Markdown : PresentationRédigé le . Édité le .
This is a partial copy of the Markdown page from John Gruber site.
Markdown 1.0.1 (18 KB) -- 17 Dec 2004
Markdown is a text-to-HTML conversion tool for web writers. Markdown allows you to write using an easy-to-read, easy-to-write plain text format, then convert it to structurally valid XHTML (or HTML).
Thus, "Markdown" is two things: (1) a plain text formatting syntax; and (2) a software tool, written in Perl, that converts the plain text formatting to HTML. See the Syntax page for details pertaining to Markdown's formatting syntax. You can try it out, right now, using the online Dingus.
The overriding design goal for Markdown's formatting syntax is to make it as readable as possible. The idea is that a Markdown-formatted document should be publishable as-is, as plain text, without looking like it's been marked up with tags or formatting instructions. While Markdown's syntax has been influenced by several existing text-to-HTML filters, the single biggest source of inspiration for Markdown's syntax is the format of plain text email.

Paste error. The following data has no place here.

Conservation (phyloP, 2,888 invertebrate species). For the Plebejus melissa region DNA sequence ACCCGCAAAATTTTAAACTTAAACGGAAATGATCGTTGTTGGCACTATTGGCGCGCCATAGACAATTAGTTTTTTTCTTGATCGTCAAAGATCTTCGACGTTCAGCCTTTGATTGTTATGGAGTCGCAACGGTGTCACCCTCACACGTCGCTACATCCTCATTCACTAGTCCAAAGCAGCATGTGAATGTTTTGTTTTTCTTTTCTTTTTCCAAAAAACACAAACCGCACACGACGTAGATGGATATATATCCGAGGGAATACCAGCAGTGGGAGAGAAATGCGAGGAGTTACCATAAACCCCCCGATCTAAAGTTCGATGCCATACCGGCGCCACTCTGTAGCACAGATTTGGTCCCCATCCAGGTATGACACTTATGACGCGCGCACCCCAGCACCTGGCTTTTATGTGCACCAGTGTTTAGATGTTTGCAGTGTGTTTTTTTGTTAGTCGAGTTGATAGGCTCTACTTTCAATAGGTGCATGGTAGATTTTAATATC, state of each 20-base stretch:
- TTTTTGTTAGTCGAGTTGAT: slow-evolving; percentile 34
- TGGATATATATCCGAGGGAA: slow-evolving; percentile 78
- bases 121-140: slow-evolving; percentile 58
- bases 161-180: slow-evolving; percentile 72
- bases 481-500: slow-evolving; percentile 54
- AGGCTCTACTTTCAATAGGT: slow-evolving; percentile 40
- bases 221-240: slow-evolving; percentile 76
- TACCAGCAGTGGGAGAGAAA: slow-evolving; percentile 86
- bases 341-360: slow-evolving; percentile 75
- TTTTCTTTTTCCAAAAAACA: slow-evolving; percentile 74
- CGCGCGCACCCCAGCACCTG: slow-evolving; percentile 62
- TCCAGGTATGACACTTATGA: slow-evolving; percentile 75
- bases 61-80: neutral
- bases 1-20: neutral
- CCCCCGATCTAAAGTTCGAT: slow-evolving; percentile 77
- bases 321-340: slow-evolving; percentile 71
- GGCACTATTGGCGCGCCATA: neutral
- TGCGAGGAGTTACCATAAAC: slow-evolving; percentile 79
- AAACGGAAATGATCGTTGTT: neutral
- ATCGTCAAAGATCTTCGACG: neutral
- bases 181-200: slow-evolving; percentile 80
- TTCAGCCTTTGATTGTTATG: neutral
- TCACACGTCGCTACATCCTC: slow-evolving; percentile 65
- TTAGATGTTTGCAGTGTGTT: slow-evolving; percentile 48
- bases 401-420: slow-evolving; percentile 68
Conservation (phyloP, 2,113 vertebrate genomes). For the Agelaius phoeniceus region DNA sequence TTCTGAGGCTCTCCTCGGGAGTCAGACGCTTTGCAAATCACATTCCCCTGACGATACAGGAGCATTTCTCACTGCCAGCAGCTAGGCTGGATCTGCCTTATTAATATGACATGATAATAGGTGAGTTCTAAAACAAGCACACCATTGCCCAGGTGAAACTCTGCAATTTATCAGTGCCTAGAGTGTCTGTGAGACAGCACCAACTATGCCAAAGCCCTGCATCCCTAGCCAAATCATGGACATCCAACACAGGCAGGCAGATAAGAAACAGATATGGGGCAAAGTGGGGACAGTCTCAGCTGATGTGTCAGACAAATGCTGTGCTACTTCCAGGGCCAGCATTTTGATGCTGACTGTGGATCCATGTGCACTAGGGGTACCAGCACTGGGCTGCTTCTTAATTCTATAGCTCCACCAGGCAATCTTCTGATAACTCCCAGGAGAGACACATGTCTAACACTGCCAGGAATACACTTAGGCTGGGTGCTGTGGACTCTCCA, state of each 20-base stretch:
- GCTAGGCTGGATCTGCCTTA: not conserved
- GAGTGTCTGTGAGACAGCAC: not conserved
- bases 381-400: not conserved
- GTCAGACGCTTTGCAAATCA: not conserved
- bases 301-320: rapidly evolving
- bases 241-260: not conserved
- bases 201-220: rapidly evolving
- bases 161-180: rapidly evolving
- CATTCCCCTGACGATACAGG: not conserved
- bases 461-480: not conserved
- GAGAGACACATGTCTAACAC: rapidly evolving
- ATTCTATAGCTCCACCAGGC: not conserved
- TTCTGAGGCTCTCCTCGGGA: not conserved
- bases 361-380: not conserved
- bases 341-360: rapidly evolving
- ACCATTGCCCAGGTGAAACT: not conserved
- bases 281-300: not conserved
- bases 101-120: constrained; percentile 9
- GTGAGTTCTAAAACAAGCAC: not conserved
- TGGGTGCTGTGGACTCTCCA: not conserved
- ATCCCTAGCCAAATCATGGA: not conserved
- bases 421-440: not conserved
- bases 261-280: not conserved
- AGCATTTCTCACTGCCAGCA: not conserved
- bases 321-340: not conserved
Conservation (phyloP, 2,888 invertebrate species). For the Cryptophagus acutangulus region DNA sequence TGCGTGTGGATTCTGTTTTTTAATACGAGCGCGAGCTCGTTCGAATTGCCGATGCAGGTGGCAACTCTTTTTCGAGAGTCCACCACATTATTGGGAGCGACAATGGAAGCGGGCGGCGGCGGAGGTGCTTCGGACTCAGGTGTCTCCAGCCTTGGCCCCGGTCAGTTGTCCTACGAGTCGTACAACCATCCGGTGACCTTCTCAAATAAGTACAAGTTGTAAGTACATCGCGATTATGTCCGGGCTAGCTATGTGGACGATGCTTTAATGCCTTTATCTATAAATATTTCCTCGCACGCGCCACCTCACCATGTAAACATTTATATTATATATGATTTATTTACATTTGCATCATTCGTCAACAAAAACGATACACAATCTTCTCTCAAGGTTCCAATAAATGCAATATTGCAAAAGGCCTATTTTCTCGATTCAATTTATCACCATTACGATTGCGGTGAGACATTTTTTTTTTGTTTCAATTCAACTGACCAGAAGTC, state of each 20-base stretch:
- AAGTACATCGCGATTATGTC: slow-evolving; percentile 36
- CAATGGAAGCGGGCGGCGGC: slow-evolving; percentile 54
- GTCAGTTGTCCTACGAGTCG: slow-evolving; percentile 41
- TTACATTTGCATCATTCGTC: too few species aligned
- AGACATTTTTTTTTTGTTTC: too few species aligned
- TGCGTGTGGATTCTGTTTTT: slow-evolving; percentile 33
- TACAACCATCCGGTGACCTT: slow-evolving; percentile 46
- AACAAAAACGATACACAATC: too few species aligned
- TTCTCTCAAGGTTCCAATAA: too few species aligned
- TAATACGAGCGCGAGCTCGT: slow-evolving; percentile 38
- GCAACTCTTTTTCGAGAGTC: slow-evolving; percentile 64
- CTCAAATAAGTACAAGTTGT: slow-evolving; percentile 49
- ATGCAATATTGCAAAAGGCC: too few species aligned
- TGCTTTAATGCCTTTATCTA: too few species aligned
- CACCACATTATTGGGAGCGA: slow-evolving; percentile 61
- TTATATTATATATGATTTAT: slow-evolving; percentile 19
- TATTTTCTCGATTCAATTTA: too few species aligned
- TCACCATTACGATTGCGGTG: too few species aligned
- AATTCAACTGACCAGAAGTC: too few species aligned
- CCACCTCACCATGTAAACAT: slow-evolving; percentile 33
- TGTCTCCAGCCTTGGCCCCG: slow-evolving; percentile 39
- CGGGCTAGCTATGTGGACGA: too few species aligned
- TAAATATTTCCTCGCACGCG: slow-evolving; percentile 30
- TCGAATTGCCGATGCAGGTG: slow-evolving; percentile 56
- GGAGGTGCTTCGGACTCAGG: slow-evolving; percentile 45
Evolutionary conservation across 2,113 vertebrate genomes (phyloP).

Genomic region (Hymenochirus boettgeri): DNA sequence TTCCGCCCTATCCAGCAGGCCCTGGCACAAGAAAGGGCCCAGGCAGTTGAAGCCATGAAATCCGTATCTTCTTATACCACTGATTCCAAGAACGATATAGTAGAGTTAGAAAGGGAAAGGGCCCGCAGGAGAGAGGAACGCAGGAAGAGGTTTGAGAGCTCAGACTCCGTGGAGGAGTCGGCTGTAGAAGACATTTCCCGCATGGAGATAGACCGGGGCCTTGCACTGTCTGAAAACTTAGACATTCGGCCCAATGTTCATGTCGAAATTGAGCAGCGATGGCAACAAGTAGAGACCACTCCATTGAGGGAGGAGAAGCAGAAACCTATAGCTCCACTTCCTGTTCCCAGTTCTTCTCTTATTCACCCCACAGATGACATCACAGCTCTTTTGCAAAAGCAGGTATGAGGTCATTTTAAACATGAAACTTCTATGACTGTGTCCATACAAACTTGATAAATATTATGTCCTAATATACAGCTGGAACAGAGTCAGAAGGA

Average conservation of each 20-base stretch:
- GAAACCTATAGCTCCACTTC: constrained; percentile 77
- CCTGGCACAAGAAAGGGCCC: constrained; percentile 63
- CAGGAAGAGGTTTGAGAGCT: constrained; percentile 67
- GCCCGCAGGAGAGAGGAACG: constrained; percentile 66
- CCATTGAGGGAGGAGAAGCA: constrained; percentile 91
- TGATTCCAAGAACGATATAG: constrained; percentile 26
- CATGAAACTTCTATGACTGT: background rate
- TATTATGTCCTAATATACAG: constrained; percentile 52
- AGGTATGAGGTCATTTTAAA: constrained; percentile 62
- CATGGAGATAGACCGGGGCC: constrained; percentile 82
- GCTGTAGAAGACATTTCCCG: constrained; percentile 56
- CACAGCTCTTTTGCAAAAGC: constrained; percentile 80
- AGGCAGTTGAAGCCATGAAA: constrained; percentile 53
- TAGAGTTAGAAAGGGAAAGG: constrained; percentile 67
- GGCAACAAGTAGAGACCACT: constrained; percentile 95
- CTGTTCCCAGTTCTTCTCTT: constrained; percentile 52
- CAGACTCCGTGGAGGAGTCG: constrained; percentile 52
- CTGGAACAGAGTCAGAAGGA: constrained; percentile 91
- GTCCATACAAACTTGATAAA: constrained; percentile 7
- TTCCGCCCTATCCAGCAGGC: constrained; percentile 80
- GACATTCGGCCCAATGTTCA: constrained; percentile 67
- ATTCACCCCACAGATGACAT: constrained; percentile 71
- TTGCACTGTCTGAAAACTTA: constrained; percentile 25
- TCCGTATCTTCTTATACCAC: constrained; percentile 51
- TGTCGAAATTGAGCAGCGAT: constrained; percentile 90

The best way to get a feel for Markdown's formatting syntax is simply to look at a Markdown-formatted document. For example, you can view the Markdown source for the article text on this page here: http://daringfireball.net/projects/markdown/index.text
Markdown is free software, available under a BSD-style open source license. See the License page for more information.
John Grubber speaks :
I've set up a public mailing list for discussion about Markdown. Any topic related to Markdown -- both its formatting syntax and its software -- is fair game for discussion. Anyone who is interested is welcome to join.
It's my hope that the mailing list will lead to good ideas for future improvements to Markdown.
Markdown requires Perl 5.6.0 or later. Welcome to the 21st Century. Markdown also requires the standard Perl library module Digest::MD5, which is probably already installed on your server.